Pakistan has since then taken a number of steps to facilitate PWDs. 50% concession in Air, Train and Road fare for PWDs has been announced. Tuition, hostel and other expenditures for the PWDs have also been waived off at universities’ level.

The government has also announced that PWDs can receive Rs1000/month while those with severe disabilities can get Rs2000 to avail personal attendant services. They can have free wheelchair, hearing-aid or white cane etc. If a family has two or more than two PWDs, it will be declared a Special Respected Family. The Pakistan Baitulmal (PBM) has introduced a policy of providing Rs. 25000/- to such families.

Besides the Director General of Special Education and Social Welfare, Pakistan Baitulmal, Benazir Income Support Programme and other public sector entities, the Layton Rehmatullah Benevolent Trust, Milestone Society for the Special Persons, Society For Disabled Women Pakistan,, Handicap International and many other foreign and local NGOs work for the for rehabilitation and empowerment of PWDs in the country.

The way forward

“All public sector departments and private establishments are bound to reserve 2 per cent quota of their employees for the PWDs. But it is only partially implemented. The quota is also much less than needed. The SPDA demands that a minimum of 5 per cent job quota be reserved for the PWDs,” he adds.

“Three steps are must for the financial empowerment of the PWDs. One, their treatment and rehabilitation should be the first priority. Two, all the PWDs, especially the female ones, should be provided free and market oriented technical and professional education at their doorsteps. Three, the infrastructure of the special education centres should be used for the purpose after normal schooling hours. Four, the centres should have hostels in them to accommodate the PWDs from far flung areas,” he pleaded.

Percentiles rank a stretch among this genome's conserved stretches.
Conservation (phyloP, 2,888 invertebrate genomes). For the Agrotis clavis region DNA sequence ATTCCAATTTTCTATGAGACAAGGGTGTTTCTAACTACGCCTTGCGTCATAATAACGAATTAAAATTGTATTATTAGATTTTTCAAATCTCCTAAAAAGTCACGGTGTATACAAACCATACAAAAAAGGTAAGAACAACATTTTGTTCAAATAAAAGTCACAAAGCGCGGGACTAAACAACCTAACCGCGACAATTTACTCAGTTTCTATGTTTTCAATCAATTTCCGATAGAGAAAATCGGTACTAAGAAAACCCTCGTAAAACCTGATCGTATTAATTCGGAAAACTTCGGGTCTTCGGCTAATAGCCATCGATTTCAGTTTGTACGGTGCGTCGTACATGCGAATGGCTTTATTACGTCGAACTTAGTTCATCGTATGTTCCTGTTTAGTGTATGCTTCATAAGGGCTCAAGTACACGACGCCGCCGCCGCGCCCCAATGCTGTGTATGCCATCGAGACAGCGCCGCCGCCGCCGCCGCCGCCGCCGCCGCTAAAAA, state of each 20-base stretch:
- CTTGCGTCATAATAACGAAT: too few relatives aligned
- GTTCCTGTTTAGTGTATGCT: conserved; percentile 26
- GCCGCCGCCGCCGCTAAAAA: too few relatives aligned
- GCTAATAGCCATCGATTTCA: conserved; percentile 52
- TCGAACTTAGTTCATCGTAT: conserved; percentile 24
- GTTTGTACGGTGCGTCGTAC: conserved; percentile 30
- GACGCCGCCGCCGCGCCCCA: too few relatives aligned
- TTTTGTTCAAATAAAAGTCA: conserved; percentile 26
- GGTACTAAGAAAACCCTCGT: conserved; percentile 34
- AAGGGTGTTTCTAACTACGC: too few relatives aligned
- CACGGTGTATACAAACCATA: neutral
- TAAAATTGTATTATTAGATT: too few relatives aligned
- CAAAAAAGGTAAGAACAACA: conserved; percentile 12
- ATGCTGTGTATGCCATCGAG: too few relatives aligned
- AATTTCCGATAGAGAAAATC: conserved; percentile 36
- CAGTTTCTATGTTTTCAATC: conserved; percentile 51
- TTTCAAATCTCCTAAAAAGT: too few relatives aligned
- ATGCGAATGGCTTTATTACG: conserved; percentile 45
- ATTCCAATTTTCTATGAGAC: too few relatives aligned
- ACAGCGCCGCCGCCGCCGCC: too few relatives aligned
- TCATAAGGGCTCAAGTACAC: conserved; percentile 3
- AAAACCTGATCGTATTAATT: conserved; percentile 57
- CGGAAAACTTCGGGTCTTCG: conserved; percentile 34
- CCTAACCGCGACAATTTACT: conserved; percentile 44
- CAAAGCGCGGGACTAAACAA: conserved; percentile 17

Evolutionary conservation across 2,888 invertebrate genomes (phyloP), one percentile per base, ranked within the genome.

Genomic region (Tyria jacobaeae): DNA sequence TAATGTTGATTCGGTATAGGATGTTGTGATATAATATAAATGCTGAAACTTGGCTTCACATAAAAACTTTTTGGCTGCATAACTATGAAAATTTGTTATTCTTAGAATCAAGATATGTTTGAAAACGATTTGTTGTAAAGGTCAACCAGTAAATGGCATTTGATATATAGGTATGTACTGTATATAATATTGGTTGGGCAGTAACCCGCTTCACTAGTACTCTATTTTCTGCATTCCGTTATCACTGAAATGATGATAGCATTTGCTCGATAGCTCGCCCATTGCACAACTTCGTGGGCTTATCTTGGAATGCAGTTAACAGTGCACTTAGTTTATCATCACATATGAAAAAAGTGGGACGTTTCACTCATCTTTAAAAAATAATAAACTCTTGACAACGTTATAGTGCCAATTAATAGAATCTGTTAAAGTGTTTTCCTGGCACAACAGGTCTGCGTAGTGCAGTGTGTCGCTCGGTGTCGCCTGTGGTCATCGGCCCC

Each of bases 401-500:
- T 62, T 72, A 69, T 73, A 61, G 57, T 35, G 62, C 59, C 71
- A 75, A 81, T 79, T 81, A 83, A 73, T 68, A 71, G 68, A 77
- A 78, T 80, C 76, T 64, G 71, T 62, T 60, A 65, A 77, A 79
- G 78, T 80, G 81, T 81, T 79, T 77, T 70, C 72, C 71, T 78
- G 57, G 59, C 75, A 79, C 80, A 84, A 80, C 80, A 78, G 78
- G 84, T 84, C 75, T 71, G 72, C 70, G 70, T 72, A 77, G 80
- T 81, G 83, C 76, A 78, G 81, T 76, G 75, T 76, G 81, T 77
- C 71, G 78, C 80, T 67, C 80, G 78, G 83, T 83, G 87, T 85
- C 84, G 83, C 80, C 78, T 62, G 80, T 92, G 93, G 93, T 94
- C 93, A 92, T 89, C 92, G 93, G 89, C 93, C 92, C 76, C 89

The need for zero tolerance against discrimination on the basis of disability, building the capacity of PWDs and making them an integral part of national programmes both in policy development and programme implementation cannot be exaggerated.

The government should provide them access to education, health services, social and legal assistance, cultural activities, vocational and life-skills training.

Mainstreaming disability requires taking specific measures at all levels, strengthening the regional knowledge/policy frameworks and warrants addressing the needs of PWDs within the context of the Millennium Development Goals.

Economic empowerment of PWDs is essential for an inclusive society for them. Local and multinational companies and philanthropists should come forward for the purpose.

All MDGs affect the lives of PWDs. But there are however no references to PWDs either in the MDGs themselves or in the accompanying body of guidelines, policies and programmes. Also, PWDs are out of the ongoing revisions of the MDGs.

However, the MDGs can hardly be achieved if PWDs are not included in its policies, programmes, monitoring and evaluation.

An authentic census of PWDs is also long overdue. General Assembly resolution 64/131 also called on governments to build a knowledge data-base on PWDs, which could be used to facilitate disability-sensitive development policy planning, monitoring, evaluation and implementation.